In the 1930s and 40s, however, many Arabs were drawn to German fascism, hoping the Nazis would defeat the French and British and drive out the Jews. Hajj Amin al-Husayni, the infamous Mufti of Jerusalem, spent most of the war in Berlin, broadcasting to the Arab world and building the largest of the Reich’s SS divisions. Escaping arrest, he continued his propaganda work long after the war. In the 1960s, this imported style of anti-Semitism started to hold hands with a vicious strain of religious Judaeophobia coming from radical Islamic movements like the Muslim Brotherhood. Since then, this hybrid has entered the mainstream, where it has taken hold everywhere from universities to kindergartens.
But this is probably the first time most of you will have read about any of this. Despite its obvious newsworthiness, it’s a subject routinely ignored by reporters, journalists, and documentary makers in Europe and North America. This allows most Westerners to go on fantasizing that anti-Semitism is the strict preserve of the loony right.
Would that it were so. Anti-Semitism has always known how to mutate, moving from one culture to another with the greatest of ease. Just as the medieval European blood libel slipped into the Arab world in the 19th century and survives there today, so the new Middle Eastern anti-Semitism has moved back to Europe, where it has taken up residence among two groups, extremist Muslims and sectors of the Left.
Last year’s All-Party Parliamentary Report on Anti-Semitism showed that hatred of Jews in the UK is growing, just as an earlier European report showed the same phenomenon across the continent. The UK report said ‘We received evidence of an increase in antisemitism within certain fringe elements of the Muslim community. In many cases, these are the actions and words of a small yet radical minority whose views do not represent those of the mainstream majority. However, this cannot simply be dismissed as insignificant and the views of radical Islamists do seem to be entering mainstream discourse.’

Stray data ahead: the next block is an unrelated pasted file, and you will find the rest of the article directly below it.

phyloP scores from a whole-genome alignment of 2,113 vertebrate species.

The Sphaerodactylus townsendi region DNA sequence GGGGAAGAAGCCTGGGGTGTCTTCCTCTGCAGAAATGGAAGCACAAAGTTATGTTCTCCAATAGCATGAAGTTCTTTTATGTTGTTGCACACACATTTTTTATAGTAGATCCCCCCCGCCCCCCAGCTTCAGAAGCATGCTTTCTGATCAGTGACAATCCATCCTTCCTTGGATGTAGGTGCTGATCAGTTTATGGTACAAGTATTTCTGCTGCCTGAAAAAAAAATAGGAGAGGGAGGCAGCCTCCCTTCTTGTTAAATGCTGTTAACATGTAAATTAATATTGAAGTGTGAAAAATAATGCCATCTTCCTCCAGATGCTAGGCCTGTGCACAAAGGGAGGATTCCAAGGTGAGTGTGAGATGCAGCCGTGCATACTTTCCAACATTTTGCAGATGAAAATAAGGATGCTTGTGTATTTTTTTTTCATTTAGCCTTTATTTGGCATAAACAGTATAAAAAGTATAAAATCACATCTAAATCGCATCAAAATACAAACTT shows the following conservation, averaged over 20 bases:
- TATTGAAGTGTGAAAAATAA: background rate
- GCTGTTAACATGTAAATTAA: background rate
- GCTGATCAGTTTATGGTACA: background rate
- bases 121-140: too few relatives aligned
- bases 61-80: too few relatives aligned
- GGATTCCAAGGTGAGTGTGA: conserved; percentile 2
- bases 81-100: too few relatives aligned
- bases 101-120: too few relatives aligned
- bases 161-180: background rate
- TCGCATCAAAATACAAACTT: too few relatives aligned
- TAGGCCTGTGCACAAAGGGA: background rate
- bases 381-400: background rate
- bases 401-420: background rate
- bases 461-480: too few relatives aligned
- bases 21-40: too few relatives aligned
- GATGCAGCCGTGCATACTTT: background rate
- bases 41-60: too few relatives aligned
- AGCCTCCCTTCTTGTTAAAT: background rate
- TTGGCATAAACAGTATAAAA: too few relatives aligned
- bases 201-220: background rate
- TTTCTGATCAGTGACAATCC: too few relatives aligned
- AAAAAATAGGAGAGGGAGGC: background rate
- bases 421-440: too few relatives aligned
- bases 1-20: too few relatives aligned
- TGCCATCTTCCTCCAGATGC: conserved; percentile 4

Arabic translations of Mein Kampf and the Protocols can be found on sale on the Edgware Road. Foreign-language videos on sale at some mosques contain anti-Jewish incitement. Internet sites carry anti-Semitic material. But nothing much is done. A 2006 Pew poll found that 68% of British Muslims disliked Jews, compared with 29% in France. A Populus poll showed 46% of UK Muslims believe Jews are in league with Freemasons to control the media and politics, while 37% think Jews are ‘legitimate targets’.
Meanwhile, liberals like myself are betrayed by an increasingly disturbing rise of left-wing anti-Semitism. Having built up an unbalanced hatred for Israel (for many, it’s the only country in the world they condemn), many leftists have carelessly conflated anti-Zionism with anti-Semitism, and pride themselves in doing so. Here’s a considered remark by University of Massachusetts professor Helen Cullen: ‘Judaism and the Jewish identity are offensive to most human beings and will always cause trouble between the Jews and the rest of the human race’.
Fair and honest criticism of Israel is one thing, but many on the left have left rationality behind to march alongside radical Muslims whose views on women, homosexuals, and Jews should send a chill down any liberal spine. It seems that the destruction of Israel, the very likely slaughter of its Jewish population, and the near-certain establishment of a deeply illiberal Islamic state have become goals for too many leftists who haven’t thought things through. Or simply haven’t thought. For too many, anti-Zionism acts as an excuse for anti-Semitism in a manner quite divorced from normal political argument.
This vicious circle, from the European right to the Middle East, back to European Muslims and the European left, to a leftist fascism and so back to radical Islam must be stopped now, before it corrupts liberals beyond hope. It’s time the silence was broken and a proper debate opened up. When liberals join forces with people who train their children to become suicide bombers and teach them to call Jews ‘apes and pigs’, something is wrong. It won’t be put right until the liberal left sorts itself out on this litmus test of a true liberal conscience.

1 comment:

Anonymous said...

You may be aware that the Enagge web site has linked to this article. Quetioners in the comments boxes there are asking for further clarification as to the dismissal by the Guardian - Can you help out?